Background: The main advantage of ultra-high field (UHF) magnetic resonance neuroimaging is theincreased signal-to-noise ratio (SNR) compared with lower field strength imaging. However, the wavelength effect associated with UHF MRI results in radiofrequency (RF) inhomogeneity, compromising whole brain coverage for many commercial coils. Approaches to resolving this issue of transmit field inhomogeneity include the design of parallel transmit systems (PTx), RF pulse design, and applying passive RF shimming such as high dielectric materials. However, these methods have some drawbacks such as unstable material parameters of dielectric pads, high-cost, and complexity of PTx systems. Metasurfaces are artificial structures with a unique platform that can control the propagation of the electromagnetic (EM) waves, and they are very promising for engineering EM device. Implementation of meta-arrays enhancing MRI has been explored previously in several studies. Purpose: The aim of this study was to assess the effect of new meta-array technology on enhancing the brain MRI at 7T. A meta-array based on a hybrid structure consisting of an array of broadside-coupled split-ring resonators and high-permittivity materials was designed to work at the Larmor frequency of a 7 Tesla (7T) MRI scanner. When placed behind the head and neck, this construct improves the SNR in the region of the cerebellum,brainstem and the inferior aspect of the temporal lobes. Methods: Numerical electromagnetic simulations were performed to optimize the meta-array design parameters and determine the RF circuit configuration. The resultant transmit-efficiency and signal sensitivity improvements were experimentally analyzed in phantoms followed by healthy volunteers using a 7T whole-body MRI scanner equipped with a standard one-channel transmit, 32-channel receive head coil. Efficacy was evaluated through acquisition with and without the meta-array using two basic sequences: gradient-recalled-echo (GRE) and turbo-spin-echo (TSE). Results: Experimental phantom analysis confirmed two-fold improvement in the transmit efficiency and 1.4-fold improvement in the signal sensitivity in the target region. In vivo GRE and TSE images with the meta-array in place showed enhanced visualization in inferior regions of the brain, especially of the cerebellum, brainstem, and cervical spinal cord. Conclusion: Addition of the meta-array to commonly used MRI coils can enhance SNR to extend the anatomical coverage of the coil and improve overall MRI coil performance. This enhancement in SNR can be leveraged to obtain a higher resolution image over the same time slot or faster acquisition can be achieved with same resolution. Using this technique could improve the performance of existing commercial coils at 7T for whole brain and other applications.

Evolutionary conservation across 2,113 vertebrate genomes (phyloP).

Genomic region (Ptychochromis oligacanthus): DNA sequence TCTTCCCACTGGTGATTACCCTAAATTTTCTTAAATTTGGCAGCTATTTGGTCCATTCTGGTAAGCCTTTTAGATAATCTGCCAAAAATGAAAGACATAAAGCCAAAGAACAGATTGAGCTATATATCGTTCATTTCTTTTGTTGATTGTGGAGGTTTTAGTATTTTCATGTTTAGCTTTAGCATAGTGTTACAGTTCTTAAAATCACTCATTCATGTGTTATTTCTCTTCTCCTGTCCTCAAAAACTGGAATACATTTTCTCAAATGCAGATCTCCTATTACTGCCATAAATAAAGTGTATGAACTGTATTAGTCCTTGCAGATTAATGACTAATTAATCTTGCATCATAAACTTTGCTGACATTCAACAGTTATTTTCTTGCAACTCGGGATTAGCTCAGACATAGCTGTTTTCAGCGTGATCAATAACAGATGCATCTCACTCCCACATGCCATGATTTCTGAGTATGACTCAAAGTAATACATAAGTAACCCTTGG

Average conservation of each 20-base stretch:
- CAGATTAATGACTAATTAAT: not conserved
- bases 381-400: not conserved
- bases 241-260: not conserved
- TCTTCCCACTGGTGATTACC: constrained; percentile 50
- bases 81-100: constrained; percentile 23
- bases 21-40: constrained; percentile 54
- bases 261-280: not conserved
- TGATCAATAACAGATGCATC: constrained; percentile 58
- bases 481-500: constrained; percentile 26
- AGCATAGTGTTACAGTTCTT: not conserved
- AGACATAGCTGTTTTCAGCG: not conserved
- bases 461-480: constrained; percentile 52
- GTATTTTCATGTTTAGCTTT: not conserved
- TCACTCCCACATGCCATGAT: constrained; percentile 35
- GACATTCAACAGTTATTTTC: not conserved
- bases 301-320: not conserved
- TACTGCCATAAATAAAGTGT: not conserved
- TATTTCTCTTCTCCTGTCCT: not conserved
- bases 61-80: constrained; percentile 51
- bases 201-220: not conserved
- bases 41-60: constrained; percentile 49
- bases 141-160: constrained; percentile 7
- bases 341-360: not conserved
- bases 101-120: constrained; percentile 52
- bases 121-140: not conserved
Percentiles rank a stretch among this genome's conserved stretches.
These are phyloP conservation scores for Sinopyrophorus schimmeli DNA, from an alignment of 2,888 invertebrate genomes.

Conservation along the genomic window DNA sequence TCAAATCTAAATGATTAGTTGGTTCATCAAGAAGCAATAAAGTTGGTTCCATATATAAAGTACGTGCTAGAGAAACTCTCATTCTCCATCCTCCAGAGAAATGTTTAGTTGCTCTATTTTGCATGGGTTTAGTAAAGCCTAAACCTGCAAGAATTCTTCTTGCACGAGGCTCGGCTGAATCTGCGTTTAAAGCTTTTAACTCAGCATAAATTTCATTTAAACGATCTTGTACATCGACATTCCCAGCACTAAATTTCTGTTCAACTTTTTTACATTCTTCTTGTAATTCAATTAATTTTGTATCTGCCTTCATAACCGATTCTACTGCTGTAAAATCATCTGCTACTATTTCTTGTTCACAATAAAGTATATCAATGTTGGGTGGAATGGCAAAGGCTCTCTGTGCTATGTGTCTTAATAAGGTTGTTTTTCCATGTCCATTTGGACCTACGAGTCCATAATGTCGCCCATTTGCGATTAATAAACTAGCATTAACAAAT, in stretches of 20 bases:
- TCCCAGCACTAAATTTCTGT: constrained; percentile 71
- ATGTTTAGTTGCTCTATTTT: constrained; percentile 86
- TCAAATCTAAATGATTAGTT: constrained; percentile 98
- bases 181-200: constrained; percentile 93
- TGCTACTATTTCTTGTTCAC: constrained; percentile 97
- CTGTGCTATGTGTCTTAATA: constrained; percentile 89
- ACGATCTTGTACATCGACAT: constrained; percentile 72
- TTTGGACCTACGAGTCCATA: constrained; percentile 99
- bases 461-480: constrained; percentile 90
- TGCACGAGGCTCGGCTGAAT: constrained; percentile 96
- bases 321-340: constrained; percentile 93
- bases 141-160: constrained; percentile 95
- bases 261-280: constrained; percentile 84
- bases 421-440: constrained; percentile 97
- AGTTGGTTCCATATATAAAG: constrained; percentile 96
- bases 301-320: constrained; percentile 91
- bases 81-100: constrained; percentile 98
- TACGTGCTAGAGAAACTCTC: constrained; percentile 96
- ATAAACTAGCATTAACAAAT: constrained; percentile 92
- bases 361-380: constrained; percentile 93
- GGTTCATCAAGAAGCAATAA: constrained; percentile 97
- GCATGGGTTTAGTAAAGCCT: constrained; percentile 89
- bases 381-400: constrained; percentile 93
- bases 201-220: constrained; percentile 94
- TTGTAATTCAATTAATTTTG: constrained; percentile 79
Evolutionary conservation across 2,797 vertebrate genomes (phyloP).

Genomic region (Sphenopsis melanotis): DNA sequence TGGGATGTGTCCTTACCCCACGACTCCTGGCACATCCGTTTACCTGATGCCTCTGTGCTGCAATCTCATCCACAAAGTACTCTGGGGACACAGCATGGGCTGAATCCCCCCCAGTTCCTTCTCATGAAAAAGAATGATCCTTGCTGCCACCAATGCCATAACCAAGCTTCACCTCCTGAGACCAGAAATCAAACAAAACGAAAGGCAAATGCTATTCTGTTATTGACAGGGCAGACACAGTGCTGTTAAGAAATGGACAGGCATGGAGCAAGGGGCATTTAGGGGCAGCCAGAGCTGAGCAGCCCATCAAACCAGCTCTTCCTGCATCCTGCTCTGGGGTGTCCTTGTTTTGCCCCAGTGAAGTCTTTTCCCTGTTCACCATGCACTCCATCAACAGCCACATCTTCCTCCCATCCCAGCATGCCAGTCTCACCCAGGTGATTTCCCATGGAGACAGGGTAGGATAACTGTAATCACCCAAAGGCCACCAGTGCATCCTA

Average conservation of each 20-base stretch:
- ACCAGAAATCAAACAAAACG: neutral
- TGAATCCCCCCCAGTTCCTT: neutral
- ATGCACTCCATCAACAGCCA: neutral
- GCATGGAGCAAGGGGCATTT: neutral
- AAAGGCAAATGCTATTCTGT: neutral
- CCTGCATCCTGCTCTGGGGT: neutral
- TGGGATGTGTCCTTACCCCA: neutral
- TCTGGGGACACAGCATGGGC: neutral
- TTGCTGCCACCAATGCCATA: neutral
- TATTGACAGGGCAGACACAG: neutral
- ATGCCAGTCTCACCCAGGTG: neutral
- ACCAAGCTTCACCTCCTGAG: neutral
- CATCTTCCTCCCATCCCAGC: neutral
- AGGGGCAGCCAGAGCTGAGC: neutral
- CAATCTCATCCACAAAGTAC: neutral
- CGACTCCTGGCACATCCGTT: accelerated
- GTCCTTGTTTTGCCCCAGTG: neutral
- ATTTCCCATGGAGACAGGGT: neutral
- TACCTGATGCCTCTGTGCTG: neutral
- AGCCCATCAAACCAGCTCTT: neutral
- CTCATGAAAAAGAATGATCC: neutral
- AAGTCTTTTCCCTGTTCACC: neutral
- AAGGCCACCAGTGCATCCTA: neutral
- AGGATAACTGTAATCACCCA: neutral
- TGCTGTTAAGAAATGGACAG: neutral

Original languageEnglish
Pages (from-to)7606-7618
Number of pages13
JournalMedical Physics
Issue number12
StatePublished - Dec 2023


  • brain MRI
  • high-permittivity material
  • meta-array
  • radiofrequency
  • split-ring resonator
  • ultra-high-field


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